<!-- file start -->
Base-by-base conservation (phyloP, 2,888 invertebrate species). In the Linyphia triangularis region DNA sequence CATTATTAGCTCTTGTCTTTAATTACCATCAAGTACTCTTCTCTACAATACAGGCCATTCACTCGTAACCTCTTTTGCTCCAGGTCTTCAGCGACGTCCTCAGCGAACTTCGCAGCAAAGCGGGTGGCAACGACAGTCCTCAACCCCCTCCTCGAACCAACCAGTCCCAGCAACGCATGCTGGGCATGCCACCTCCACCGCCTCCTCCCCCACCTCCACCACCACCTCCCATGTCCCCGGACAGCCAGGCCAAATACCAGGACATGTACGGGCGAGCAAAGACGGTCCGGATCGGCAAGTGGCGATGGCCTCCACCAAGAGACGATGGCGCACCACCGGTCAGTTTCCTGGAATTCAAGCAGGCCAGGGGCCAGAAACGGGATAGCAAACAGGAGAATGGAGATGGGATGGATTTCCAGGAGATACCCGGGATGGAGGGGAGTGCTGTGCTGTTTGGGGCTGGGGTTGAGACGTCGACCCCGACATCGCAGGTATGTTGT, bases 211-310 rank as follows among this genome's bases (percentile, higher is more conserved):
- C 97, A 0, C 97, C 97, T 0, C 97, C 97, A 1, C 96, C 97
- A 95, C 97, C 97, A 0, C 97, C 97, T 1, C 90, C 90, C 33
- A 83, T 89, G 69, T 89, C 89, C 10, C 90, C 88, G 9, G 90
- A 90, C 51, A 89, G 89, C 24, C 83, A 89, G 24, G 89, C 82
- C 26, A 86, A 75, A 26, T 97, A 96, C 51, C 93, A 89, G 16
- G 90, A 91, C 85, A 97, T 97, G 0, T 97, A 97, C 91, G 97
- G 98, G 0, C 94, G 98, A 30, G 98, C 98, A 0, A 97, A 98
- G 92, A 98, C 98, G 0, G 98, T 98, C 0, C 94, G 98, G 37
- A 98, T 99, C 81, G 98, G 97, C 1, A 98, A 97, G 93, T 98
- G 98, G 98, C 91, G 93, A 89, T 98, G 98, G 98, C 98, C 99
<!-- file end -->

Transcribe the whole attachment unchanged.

Base-by-base conservation (phyloP, 2,888 invertebrate species). In the Linyphia triangularis region DNA sequence CATTATTAGCTCTTGTCTTTAATTACCATCAAGTACTCTTCTCTACAATACAGGCCATTCACTCGTAACCTCTTTTGCTCCAGGTCTTCAGCGACGTCCTCAGCGAACTTCGCAGCAAAGCGGGTGGCAACGACAGTCCTCAACCCCCTCCTCGAACCAACCAGTCCCAGCAACGCATGCTGGGCATGCCACCTCCACCGCCTCCTCCCCCACCTCCACCACCACCTCCCATGTCCCCGGACAGCCAGGCCAAATACCAGGACATGTACGGGCGAGCAAAGACGGTCCGGATCGGCAAGTGGCGATGGCCTCCACCAAGAGACGATGGCGCACCACCGGTCAGTTTCCTGGAATTCAAGCAGGCCAGGGGCCAGAAACGGGATAGCAAACAGGAGAATGGAGATGGGATGGATTTCCAGGAGATACCCGGGATGGAGGGGAGTGCTGTGCTGTTTGGGGCTGGGGTTGAGACGTCGACCCCGACATCGCAGGTATGTTGT, bases 211-310 rank as follows among this genome's bases (percentile, higher is more conserved):
- C 97, A 0, C 97, C 97, T 0, C 97, C 97, A 1, C 96, C 97
- A 95, C 97, C 97, A 0, C 97, C 97, T 1, C 90, C 90, C 33
- A 83, T 89, G 69, T 89, C 89, C 10, C 90, C 88, G 9, G 90
- A 90, C 51, A 89, G 89, C 24, C 83, A 89, G 24, G 89, C 82
- C 26, A 86, A 75, A 26, T 97, A 96, C 51, C 93, A 89, G 16
- G 90, A 91, C 85, A 97, T 97, G 0, T 97, A 97, C 91, G 97
- G 98, G 0, C 94, G 98, A 30, G 98, C 98, A 0, A 97, A 98
- G 92, A 98, C 98, G 0, G 98, T 98, C 0, C 94, G 98, G 37
- A 98, T 99, C 81, G 98, G 97, C 1, A 98, A 97, G 93, T 98
- G 98, G 98, C 91, G 93, A 89, T 98, G 98, G 98, C 98, C 99